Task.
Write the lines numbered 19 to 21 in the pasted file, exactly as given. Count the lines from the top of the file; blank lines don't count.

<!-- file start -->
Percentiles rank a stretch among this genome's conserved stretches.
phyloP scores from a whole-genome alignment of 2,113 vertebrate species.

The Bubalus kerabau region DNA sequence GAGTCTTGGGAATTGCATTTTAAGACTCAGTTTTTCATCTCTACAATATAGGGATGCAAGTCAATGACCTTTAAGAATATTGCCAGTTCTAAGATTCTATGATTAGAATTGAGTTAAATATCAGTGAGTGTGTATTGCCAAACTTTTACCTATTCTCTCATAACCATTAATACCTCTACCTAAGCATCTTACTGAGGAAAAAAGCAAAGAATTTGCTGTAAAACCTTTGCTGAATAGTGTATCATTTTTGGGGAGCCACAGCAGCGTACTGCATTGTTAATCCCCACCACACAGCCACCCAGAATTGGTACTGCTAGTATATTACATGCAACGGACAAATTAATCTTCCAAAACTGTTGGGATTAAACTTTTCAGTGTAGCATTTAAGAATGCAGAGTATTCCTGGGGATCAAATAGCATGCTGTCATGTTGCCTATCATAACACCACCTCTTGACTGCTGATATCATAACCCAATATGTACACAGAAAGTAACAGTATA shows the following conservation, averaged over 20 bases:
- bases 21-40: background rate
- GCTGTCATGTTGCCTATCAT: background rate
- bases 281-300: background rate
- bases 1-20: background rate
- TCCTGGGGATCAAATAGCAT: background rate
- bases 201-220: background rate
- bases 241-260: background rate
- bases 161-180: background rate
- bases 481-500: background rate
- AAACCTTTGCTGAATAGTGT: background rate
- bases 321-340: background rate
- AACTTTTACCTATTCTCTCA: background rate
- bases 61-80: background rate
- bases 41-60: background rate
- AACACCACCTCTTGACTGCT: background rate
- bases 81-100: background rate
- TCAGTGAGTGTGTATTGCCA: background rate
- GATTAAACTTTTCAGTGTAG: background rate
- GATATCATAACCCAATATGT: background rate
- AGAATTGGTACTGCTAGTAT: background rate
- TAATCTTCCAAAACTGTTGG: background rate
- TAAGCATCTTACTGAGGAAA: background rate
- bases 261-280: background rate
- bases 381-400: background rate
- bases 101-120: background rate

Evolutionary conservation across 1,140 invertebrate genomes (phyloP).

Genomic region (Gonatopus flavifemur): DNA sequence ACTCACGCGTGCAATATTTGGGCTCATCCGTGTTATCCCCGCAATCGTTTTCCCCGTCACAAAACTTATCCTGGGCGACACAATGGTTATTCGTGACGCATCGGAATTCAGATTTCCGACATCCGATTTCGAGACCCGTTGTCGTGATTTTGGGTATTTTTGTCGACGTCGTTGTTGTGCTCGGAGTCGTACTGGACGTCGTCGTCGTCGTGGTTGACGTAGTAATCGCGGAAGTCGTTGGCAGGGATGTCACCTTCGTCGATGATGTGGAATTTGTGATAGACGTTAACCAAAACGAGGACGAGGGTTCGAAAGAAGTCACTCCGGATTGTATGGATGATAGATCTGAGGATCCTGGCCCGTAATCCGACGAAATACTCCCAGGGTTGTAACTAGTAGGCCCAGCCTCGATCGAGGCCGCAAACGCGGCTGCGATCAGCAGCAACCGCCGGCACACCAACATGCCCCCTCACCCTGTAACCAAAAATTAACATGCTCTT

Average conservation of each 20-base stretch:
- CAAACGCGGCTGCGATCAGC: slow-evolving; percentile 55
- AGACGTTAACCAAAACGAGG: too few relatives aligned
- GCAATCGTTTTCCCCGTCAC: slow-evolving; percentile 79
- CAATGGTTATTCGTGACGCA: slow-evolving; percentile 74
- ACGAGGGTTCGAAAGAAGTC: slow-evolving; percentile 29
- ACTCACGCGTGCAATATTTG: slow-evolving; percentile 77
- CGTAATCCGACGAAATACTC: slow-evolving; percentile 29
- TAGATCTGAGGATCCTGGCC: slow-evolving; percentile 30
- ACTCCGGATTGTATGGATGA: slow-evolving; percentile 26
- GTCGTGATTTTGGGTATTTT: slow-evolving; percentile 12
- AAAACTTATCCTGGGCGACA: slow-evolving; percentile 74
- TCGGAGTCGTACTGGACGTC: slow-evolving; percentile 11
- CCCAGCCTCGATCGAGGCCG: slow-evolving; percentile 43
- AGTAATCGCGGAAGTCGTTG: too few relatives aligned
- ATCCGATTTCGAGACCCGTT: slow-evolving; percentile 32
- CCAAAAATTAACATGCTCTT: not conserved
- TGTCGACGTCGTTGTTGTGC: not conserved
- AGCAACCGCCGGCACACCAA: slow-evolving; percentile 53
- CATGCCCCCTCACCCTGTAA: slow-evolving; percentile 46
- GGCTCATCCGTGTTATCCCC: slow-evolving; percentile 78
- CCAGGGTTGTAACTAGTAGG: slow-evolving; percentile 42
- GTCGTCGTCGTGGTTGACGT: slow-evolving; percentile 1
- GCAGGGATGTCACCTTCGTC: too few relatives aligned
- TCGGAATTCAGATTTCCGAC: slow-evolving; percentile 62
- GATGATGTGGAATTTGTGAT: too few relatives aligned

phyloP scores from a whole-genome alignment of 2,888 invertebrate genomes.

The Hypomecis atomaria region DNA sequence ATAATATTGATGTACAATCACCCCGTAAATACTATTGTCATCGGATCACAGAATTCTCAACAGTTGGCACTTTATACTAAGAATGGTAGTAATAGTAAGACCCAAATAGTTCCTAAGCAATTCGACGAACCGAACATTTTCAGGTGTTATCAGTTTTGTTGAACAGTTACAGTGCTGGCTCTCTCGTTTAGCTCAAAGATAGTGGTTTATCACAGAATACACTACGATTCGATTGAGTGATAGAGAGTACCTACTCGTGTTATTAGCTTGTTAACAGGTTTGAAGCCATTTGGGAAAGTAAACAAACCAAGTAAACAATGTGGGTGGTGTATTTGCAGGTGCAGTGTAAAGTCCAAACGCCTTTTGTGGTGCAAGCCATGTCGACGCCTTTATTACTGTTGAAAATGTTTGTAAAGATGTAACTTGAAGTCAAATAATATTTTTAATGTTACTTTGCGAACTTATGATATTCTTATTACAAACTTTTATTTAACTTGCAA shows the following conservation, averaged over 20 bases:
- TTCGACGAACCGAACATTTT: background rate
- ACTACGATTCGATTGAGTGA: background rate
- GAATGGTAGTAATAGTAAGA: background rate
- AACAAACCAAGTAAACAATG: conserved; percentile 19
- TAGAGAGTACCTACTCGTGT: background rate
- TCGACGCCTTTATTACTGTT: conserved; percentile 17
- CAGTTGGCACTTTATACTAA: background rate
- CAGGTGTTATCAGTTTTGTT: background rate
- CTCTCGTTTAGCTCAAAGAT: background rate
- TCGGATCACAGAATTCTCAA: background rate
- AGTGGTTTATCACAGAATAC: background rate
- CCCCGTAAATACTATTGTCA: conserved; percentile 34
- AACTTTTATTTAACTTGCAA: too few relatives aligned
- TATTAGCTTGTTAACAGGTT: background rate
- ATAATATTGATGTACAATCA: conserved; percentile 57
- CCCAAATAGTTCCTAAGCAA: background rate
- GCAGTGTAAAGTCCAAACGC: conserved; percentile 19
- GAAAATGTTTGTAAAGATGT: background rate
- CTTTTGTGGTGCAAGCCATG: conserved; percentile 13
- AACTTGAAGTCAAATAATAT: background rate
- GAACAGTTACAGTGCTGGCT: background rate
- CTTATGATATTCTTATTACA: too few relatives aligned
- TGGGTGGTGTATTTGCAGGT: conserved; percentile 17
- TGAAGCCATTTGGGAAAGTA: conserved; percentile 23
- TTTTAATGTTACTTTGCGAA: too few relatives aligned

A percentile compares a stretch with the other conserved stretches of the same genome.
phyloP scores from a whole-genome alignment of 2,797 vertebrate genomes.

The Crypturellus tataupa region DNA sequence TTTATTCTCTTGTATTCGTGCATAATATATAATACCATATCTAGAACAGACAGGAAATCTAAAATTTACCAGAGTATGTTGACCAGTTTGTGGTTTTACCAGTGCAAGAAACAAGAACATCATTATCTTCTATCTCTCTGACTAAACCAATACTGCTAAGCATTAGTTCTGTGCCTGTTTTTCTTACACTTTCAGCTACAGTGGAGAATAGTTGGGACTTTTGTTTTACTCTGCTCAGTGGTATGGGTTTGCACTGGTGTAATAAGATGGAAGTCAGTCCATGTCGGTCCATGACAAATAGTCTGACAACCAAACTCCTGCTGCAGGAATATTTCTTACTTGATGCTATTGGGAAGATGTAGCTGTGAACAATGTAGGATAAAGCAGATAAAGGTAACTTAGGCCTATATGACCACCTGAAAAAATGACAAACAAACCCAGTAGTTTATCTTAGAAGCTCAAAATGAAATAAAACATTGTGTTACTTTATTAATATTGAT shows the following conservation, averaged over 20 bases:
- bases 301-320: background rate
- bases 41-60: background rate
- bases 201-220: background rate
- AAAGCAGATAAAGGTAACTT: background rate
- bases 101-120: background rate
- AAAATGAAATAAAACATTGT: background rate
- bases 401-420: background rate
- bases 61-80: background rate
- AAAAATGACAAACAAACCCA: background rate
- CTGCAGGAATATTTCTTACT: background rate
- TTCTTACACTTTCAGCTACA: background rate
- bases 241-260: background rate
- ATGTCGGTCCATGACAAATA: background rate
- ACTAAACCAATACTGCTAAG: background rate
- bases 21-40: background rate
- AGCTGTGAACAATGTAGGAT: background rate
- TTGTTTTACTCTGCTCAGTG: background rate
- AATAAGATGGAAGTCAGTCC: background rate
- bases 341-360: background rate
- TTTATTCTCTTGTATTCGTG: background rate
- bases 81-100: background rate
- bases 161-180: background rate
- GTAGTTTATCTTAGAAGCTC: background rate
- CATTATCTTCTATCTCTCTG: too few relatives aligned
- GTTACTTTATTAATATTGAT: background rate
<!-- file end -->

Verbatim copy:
- bases 81-100: background rate
- TCAGTGAGTGTGTATTGCCA: background rate
- GATTAAACTTTTCAGTGTAG: background rate